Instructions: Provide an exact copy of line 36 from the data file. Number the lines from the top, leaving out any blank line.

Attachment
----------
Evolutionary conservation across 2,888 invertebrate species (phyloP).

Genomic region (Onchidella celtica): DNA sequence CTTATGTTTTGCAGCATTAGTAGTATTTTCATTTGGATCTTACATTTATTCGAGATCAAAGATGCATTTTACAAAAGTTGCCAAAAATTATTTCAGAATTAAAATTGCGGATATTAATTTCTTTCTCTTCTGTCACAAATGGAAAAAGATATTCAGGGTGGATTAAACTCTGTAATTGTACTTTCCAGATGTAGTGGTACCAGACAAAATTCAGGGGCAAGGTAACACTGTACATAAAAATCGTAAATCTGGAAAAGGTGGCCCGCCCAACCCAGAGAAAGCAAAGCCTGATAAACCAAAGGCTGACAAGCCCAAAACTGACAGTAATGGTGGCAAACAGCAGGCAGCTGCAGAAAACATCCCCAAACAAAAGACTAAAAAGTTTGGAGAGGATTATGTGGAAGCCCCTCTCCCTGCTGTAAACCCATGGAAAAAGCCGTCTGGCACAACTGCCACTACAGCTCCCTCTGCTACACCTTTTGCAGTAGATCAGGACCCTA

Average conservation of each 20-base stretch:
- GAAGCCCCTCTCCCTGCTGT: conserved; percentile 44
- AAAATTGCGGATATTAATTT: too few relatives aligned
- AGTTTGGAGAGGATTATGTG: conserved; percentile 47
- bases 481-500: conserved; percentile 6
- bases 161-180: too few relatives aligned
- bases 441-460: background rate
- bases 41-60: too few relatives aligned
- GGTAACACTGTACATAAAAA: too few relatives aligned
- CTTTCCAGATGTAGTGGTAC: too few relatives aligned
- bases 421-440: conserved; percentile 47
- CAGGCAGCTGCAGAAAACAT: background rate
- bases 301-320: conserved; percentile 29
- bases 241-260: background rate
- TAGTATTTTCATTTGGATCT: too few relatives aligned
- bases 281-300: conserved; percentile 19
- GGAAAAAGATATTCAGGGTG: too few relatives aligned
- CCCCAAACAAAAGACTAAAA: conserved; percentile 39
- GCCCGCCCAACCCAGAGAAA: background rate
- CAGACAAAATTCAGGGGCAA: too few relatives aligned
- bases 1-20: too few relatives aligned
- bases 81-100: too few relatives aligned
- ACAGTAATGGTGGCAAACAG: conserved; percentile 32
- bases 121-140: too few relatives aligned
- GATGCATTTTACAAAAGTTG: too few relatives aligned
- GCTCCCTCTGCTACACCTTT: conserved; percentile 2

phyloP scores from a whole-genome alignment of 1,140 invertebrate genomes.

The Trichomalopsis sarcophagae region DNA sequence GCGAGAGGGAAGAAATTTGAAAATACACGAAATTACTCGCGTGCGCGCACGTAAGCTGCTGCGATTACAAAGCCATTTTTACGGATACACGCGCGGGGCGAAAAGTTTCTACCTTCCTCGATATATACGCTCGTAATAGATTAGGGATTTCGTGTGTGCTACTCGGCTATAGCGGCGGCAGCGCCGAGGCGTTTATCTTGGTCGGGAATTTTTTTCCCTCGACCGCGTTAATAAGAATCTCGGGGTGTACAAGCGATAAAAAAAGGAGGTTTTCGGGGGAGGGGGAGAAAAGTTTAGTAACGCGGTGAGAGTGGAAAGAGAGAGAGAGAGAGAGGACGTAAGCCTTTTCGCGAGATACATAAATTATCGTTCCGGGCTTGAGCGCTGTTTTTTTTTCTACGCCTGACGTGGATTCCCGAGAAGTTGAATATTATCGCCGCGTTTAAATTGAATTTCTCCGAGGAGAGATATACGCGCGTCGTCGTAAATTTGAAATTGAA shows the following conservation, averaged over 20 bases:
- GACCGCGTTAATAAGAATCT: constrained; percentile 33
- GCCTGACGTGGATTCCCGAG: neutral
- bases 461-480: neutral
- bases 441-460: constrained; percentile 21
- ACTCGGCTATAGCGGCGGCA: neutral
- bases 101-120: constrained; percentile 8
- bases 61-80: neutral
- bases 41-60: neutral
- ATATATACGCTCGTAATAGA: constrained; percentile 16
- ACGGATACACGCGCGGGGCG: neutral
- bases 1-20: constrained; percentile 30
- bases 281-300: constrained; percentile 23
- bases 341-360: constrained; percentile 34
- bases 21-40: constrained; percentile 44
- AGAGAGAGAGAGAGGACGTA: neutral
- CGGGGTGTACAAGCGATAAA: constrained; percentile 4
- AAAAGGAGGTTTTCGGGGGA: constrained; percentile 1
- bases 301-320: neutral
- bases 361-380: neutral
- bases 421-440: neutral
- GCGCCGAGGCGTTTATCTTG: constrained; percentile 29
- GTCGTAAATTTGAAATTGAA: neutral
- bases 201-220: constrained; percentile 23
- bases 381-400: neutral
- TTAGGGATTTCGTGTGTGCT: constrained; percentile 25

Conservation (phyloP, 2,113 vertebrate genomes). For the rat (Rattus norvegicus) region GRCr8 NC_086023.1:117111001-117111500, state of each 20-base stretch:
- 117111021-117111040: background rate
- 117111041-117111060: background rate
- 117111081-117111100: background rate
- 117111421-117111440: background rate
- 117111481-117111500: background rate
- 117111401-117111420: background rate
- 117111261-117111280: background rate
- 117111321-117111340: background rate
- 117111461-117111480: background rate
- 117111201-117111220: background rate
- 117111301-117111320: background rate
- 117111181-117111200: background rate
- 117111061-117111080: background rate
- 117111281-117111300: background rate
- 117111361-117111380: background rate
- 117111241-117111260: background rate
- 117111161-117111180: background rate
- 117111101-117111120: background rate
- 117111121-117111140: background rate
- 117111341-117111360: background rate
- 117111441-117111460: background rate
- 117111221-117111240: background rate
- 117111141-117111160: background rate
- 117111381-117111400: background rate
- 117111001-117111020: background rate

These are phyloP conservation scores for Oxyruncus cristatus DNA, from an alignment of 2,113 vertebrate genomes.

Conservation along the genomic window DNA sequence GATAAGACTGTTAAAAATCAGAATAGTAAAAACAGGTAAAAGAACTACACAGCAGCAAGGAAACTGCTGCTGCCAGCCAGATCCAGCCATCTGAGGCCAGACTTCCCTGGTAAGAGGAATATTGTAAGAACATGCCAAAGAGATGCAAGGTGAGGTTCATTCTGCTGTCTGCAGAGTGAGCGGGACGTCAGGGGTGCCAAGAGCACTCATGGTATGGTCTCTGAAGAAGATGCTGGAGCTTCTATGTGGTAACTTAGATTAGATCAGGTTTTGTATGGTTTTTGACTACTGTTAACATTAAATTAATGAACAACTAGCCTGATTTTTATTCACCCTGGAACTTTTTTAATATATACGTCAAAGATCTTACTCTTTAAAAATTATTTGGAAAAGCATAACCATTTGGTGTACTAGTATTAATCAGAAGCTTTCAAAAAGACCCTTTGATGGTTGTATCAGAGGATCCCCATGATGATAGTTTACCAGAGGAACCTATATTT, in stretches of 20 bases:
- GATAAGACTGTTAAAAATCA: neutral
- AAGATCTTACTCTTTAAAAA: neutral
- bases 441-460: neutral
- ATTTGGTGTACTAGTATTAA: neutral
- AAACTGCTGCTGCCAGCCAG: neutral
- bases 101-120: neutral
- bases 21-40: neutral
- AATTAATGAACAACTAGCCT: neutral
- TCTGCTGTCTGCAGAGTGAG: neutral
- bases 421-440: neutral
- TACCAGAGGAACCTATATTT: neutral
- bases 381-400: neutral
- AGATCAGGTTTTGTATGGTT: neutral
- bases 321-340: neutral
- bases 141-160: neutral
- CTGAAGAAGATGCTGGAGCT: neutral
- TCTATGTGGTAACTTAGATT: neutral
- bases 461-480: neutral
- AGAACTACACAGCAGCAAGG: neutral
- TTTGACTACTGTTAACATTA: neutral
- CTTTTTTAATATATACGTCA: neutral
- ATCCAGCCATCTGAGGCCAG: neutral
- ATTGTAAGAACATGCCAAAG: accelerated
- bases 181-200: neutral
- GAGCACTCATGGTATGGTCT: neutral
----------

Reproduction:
- bases 101-120: constrained; percentile 8